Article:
The dynamic force-exerting bands are attached to the shoulder band and the cephalic band in a criss-cross fashion. The upper fixed attachment points of these straps are located anteriorly and posteriorly to the sagittal plane. The lower free ends of these straps are attached to the buckles fixed over the anterior and posterior aspect of the shoulder band.

These straps are made of a tough elastic material and by exerting appropriate pull on them, the head, neck, and chin can be maintained in a corrected position postoperatively. By increasing tension in the bands gradually, mild deformities can be corrected without any operation, and un-dercorrected deformities can be fully corrected in due course.


In this series we had three females and fourteen males. Except in two cases, we did not find any unusual problems associated with the pregnancy or delivery. Four cases reported to us within one year, and an equal number were seen within the first five years. We had six cases between five and ten years of age, and three cases beyond ten years of age.

We found pain and tenderness only in the sternomastoid in three cases. There was induration and localized swelling in the sternomastoid in six cases, and a short and tense sternomastoid without any swelling in the other eight cases.

We divided these cases according to the severity of deformity:

  •  Stage I—Minimal tilting of the head with or without tenderness of muscle.
  •  Stage II—Moderate tilting of the head.
  •  Stage III—Severe tilting of the head with secondary changes in face and skull.

We had six cases with Stage I, eight cases with Stage II, and three cases with Stage III torticollis in this series.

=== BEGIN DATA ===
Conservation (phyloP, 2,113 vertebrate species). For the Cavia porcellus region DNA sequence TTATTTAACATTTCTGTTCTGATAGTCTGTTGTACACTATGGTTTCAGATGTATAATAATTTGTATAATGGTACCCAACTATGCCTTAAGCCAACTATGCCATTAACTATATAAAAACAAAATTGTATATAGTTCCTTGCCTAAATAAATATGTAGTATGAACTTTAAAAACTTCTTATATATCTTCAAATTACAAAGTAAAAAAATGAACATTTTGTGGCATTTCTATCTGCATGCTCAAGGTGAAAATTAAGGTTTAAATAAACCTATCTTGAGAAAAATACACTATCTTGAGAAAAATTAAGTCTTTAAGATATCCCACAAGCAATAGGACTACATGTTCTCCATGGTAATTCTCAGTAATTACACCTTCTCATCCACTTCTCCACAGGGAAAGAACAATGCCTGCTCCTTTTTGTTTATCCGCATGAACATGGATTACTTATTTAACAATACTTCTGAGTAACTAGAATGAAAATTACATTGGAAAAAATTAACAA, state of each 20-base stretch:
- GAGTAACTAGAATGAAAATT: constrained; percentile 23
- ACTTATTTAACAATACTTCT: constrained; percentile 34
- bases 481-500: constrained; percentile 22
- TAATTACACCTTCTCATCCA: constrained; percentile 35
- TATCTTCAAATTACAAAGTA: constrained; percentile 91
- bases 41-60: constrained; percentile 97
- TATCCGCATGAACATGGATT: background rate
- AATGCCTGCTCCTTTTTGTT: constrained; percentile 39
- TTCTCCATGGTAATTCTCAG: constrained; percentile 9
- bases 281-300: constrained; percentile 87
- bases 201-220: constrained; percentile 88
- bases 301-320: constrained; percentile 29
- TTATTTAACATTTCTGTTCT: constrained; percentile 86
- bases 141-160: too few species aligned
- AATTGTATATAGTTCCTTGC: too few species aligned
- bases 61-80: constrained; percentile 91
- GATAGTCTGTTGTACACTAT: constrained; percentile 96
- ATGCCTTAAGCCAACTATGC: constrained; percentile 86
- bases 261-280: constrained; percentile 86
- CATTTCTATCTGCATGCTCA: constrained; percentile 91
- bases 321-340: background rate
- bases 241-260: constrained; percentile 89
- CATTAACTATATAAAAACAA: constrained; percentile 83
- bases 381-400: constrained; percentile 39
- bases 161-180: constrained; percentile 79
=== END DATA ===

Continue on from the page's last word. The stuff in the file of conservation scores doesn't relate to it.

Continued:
We received four infants in the first few months after birth. All of them had marked tenderness in the lower part of the sternomastoid. All these cases were treated conservatively by manipulation. The correct method of manipulation was taught to the parents and they were advised to carry out the procedure at their home. They were reviewed at monthly intervals. Parents of three other cases, two of Stage I and one of Stage II, refused operation and were thus treated by conservative treatment and splints.

An operation was done in ten cases. Simple division of the sternomastoid at its lower end was done in six cases. More extensive excision of the lower part of the sternomastoid and division of the fascia and strap muscle and the other tissues holding correction was done in four cases. Postoperative healing was uneventful in all cases.


Every attempt was made to keep the corrected position of head and neck by cast immobilization or by dynamic orthosis. Our first four cases were treated with casts, but later we treated all our postoperative cases with the dynamic orthosis.


Seven patients were treated by manipulation and dynamic orthoses. Four patients with Stage I deformity had good results. In two patients with Stage II deformity and one with Stage I deformity, results were not satisfactory. Ten patients were treated by operation and maintenance of post-operative corrective position by cast or orthosis. Out of six cases of Stage II deformity, the results were good in four cases, satisfactory in one, and poor in one. There were three cases of Stage III deformity, out of which results were satisfactory in one case and poor in the remainder.